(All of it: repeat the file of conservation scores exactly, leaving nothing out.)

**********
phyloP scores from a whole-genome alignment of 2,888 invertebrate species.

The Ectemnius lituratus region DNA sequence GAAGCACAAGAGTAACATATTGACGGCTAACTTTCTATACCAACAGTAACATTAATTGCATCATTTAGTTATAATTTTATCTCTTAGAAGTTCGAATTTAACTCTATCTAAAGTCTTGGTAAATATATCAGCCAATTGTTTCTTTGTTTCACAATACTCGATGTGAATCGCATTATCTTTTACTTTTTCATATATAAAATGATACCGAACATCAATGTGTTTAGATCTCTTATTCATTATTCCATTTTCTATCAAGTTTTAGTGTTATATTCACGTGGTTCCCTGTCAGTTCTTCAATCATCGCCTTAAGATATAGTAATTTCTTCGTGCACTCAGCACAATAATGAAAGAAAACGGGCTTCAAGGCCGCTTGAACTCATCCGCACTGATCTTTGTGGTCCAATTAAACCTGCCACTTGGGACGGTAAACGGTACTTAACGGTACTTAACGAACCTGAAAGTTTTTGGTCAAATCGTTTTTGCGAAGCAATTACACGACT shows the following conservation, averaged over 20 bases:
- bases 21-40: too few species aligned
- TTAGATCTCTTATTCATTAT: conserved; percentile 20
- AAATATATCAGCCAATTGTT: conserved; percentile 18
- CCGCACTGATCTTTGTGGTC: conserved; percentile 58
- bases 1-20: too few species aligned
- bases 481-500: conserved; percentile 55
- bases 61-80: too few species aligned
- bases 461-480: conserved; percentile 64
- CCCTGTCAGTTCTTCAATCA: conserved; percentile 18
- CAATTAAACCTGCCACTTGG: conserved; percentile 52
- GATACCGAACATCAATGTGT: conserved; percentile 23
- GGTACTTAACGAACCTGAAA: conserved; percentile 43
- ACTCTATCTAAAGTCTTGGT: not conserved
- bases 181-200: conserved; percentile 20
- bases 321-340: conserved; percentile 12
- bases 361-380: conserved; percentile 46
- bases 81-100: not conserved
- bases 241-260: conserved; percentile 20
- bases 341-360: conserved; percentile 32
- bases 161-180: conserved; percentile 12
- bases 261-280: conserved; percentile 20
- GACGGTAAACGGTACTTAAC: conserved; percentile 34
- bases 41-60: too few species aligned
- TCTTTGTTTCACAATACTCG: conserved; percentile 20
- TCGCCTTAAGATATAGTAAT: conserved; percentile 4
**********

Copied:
phyloP scores from a whole-genome alignment of 2,888 invertebrate species.

The Ectemnius lituratus region DNA sequence GAAGCACAAGAGTAACATATTGACGGCTAACTTTCTATACCAACAGTAACATTAATTGCATCATTTAGTTATAATTTTATCTCTTAGAAGTTCGAATTTAACTCTATCTAAAGTCTTGGTAAATATATCAGCCAATTGTTTCTTTGTTTCACAATACTCGATGTGAATCGCATTATCTTTTACTTTTTCATATATAAAATGATACCGAACATCAATGTGTTTAGATCTCTTATTCATTATTCCATTTTCTATCAAGTTTTAGTGTTATATTCACGTGGTTCCCTGTCAGTTCTTCAATCATCGCCTTAAGATATAGTAATTTCTTCGTGCACTCAGCACAATAATGAAAGAAAACGGGCTTCAAGGCCGCTTGAACTCATCCGCACTGATCTTTGTGGTCCAATTAAACCTGCCACTTGGGACGGTAAACGGTACTTAACGGTACTTAACGAACCTGAAAGTTTTTGGTCAAATCGTTTTTGCGAAGCAATTACACGACT shows the following conservation, averaged over 20 bases:
- bases 21-40: too few species aligned
- TTAGATCTCTTATTCATTAT: conserved; percentile 20
- AAATATATCAGCCAATTGTT: conserved; percentile 18
- CCGCACTGATCTTTGTGGTC: conserved; percentile 58
- bases 1-20: too few species aligned
- bases 481-500: conserved; percentile 55
- bases 61-80: too few species aligned
- bases 461-480: conserved; percentile 64
- CCCTGTCAGTTCTTCAATCA: conserved; percentile 18
- CAATTAAACCTGCCACTTGG: conserved; percentile 52
- GATACCGAACATCAATGTGT: conserved; percentile 23
- GGTACTTAACGAACCTGAAA: conserved; percentile 43
- ACTCTATCTAAAGTCTTGGT: not conserved
- bases 181-200: conserved; percentile 20
- bases 321-340: conserved; percentile 12
- bases 361-380: conserved; percentile 46
- bases 81-100: not conserved
- bases 241-260: conserved; percentile 20
- bases 341-360: conserved; percentile 32
- bases 161-180: conserved; percentile 12
- bases 261-280: conserved; percentile 20
- GACGGTAAACGGTACTTAAC: conserved; percentile 34
- bases 41-60: too few species aligned
- TCTTTGTTTCACAATACTCG: conserved; percentile 20
- TCGCCTTAAGATATAGTAAT: conserved; percentile 4